Oxford Apocalypse

Oxford Apocalypse Facsimile Edition

Court School of Westminster (United Kingdom) — Ca. 1272

Discovering the Landscape as a decorative element: a masterful manuscript exceptionally richly illuminated with 97 luminous miniatures commissioned by King Edward I of England

  1. A spectacular 13th century commission by King Edward I of England (1239–1307) and his wife Eleanor of Castile-León

  2. The sheer number of its miniatures, 97 in total, earns it a foremost position among works of this period

  3. The use of landscape as a new element of miniature design lends them a fascinating, peculiar liveliness

Oxford Apocalypse

  1. Description
  2. Detail Picture
  3. Single Page
  4. Facsimile Editions (1)
Description
Oxford Apocalypse

In England during the High Middle Ages, Apocalypse manuscripts became very popular, as they had been in Spain in pervious centuries. Referred to more often today as the Book of Revelation, its wondrous, frightening, even psychedelic imagery provided wonderful material for the imaginative and innovative artists of the Gothic era. The Oxford Apocalypse or Ms. Douce 180 ranks among the most significant English manuscripts of the 13th century. Alone the sheer number of its miniatures, 97 in total, earns it a foremost position among all other illuminated works of this period. Likely commissioned by Edward I of England and his wife Eleanor of Castilia-León prior to the royal coronation, the manuscript enjoyed an interesting and mostly-unknown history of ownership before making its way to Oxford's Bordleian Library.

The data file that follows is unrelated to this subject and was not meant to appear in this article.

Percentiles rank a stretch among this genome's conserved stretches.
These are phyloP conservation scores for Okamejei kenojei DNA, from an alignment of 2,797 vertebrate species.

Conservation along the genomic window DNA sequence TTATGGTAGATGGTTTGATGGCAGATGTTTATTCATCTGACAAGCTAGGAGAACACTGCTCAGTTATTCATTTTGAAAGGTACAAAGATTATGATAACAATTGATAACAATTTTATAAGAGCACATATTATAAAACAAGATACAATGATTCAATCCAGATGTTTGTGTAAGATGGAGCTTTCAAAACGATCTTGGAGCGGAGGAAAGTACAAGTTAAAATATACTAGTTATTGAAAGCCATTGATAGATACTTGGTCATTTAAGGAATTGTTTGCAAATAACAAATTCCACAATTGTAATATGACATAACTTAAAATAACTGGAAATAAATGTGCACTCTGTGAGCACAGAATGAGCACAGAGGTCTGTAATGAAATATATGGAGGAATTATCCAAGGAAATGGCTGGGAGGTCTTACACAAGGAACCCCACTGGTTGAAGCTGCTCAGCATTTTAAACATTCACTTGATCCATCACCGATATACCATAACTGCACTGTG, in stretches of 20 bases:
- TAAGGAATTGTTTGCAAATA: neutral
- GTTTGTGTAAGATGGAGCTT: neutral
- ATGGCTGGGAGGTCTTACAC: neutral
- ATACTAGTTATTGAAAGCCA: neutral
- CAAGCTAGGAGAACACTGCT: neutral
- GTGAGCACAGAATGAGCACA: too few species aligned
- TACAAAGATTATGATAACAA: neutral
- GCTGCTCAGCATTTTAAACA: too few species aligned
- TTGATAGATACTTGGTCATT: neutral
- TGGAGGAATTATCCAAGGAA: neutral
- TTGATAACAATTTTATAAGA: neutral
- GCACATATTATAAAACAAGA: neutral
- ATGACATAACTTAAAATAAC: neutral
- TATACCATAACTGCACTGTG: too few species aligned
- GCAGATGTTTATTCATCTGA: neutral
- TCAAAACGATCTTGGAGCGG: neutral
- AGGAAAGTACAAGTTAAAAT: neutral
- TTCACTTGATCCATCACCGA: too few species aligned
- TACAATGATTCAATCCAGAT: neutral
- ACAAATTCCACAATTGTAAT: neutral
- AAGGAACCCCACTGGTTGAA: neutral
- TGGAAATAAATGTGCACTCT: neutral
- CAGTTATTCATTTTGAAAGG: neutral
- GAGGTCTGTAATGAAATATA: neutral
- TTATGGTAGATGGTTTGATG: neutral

Oxford Apocalypse

The Oxford Apocalypse or Ms. Douce 180 ranks among the most significant English manuscripts of the 13th century. The sheer number of its miniatures earns it a foremost position among all other illuminated works of this period. The artistic decoration and composition of the manuscript betray the strong personality and individuality of the artist who painted it. The use of landscape as a new element of miniature design lends the illustrations a fascinating, albeit peculiar liveliness. 97 miniatures in all accompany the Latin text of the Revelation of Saint John, the most mysterious book of the New Testament. The glorious framed miniatures are more than just mere additions to the text, indeed they are of central importance.

A Turbulent History

The English King Edward I and his spouse Eleanor of Castilia-León had commissioned this Apocalypse before their ascent to the throne in 1272, probably from the court school of Westminster. Little, however, is known about the manuscript’s later destiny. What we do know is that it belonged to Francis Douce before it passed to the Bodleian Library in Oxford. In the year 1834, Douce left it to said library where it is kept to this day. The deluxe full leather binding in which the manuscript is currently bound was produced around 1600 by an Oxfordian artist. The binding of the facsimile edition constitutes a faithful replica of this last original binding. The scholarly commentary with its 171 figures on 284 pages expertly guides the reader through the manuscript. Today’s public now has access to the Apocalypse thanks to this perfectly executed facsimile edition of the 13th century manuscript.